Everyday people make choices in different fields, for example, political choices, social choices and cultural choices. Besides, we make different choices at individual level, at the community level and at national level. So, we perceive development as a process of enlarging these choices. But to enlarge choices or options one needs to have proper capabilities. We have to have competencies of picking up these choices. We have to have better health, better education, political space and inclusive culture as well. On the other hand of the equation is opportunity. Say, we have attained our capabilities but there are very limited opportunities, whether it is in terms of participation in job markets or participation in the social and political arenas. So, we don’t have opportunities in real sense.
Although Bangladesh is now envisioning of emerging as a major economic power by attaining Sustainable Development Goals (SDGs) within 2030, three aspects can make a real difference, and here women empowerment comes first. Whether it is in social life or human life, women have a very important role to play. It is true that there exist glaring discrimination, cultural and social norms that go against women empowerment but we must put our utmost efforts to overcome these impediments. Women are prudent investors than their male peers – a fact proven in many parts of the world. For example if we give a certain amount of money to a needy man, the first thing he is likely to do is either buy a motorbike or buy a cell-phone or to do something else. If we give the same amount of money to a woman, she will first buy food that is more nutritious for her children and secondly, she will send them to school.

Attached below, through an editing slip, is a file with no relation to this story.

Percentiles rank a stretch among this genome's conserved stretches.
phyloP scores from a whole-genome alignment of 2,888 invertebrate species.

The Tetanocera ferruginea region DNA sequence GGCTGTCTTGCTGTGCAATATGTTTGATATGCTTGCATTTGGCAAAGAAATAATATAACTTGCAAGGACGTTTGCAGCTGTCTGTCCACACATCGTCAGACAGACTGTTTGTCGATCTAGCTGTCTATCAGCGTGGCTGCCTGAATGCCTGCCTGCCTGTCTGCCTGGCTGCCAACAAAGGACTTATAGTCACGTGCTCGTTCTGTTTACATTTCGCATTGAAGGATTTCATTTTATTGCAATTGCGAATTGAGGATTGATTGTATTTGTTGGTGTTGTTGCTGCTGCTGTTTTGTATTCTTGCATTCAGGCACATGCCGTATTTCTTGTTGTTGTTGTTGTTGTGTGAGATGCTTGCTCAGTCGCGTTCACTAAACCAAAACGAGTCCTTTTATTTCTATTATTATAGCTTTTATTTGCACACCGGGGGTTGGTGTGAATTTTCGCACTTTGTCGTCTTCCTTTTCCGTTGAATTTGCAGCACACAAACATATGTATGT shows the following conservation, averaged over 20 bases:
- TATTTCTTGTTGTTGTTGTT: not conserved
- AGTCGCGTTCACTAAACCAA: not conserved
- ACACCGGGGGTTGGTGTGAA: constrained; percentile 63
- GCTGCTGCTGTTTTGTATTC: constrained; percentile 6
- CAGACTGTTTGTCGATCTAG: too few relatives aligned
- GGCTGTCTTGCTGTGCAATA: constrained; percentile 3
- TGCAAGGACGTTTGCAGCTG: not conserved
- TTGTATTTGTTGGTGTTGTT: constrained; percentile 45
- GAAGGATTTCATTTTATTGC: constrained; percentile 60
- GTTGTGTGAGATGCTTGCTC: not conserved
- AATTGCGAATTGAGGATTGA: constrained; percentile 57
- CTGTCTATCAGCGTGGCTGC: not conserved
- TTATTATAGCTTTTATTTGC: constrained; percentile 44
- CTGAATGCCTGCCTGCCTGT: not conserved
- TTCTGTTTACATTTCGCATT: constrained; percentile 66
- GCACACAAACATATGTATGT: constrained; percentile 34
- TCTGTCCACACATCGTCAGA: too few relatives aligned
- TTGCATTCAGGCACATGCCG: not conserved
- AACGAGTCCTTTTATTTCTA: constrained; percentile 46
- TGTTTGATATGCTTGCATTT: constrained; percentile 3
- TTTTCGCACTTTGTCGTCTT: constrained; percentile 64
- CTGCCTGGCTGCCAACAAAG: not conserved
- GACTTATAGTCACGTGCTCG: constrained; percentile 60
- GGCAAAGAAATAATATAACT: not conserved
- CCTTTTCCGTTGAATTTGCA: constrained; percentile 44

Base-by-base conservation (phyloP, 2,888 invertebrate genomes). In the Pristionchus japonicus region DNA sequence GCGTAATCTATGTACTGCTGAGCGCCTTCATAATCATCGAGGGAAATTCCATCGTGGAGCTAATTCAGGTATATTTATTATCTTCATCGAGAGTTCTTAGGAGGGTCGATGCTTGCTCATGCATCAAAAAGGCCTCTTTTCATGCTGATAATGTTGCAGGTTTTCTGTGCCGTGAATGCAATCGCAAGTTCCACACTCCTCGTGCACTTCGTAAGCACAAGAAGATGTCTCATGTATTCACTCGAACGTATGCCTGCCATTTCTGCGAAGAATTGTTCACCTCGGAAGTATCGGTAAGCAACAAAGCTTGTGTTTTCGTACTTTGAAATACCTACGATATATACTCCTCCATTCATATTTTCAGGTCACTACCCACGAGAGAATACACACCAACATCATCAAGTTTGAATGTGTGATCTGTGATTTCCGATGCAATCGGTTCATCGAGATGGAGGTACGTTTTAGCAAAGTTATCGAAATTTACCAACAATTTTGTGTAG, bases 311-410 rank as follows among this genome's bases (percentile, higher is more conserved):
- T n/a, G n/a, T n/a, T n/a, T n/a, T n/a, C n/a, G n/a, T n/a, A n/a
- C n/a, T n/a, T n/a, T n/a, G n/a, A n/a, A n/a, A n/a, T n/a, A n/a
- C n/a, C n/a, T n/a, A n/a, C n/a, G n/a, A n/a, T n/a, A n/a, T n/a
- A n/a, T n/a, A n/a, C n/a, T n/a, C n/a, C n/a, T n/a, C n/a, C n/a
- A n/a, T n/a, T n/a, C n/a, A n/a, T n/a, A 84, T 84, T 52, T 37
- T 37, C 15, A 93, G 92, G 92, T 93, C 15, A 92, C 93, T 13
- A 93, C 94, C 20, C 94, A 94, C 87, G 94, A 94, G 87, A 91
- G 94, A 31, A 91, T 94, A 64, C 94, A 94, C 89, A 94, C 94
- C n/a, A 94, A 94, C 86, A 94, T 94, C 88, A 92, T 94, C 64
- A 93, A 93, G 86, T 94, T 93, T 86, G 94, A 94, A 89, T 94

The second thing that will make difference in Bangladesh in terms of progress is the vibrant existence of civil society and non- governmental organisations. It is not the NGOs in traditional sense. The media, the academics and the research institutions are a part of civil society. Finally, creativity and innovation would be a driving force for the economic growth and human development of ours. The youth must equip themselves with right type of skill. In a globalised world there has been a lot of opportunities open for younger generation if they equip themselves with quality education and right skill. The right skill is not only a good education from a renowned institution. It is something more. Nowadays, if we want to work at a globalised workplace, we have to have appropriate knowledge and a grasp of global things – what is happening in the different parts of the world – that is also a part of our knowledge base.
Accelerated GDP growth and high per capita income are not all about human development nor do they reveal the real economic condition of the masses in general. They are one of the yardsticks used in measuring the economic scenario of a country. It is human development or HDI that determines the real economic condition of the people. So, we must invest in people. Nobody can empower anybody. It is we empower ourselves and disqualify ourselves.
The writer is a retired Deputy General Manager (BSCIC), Khulna. Email: firstname.lastname@example.org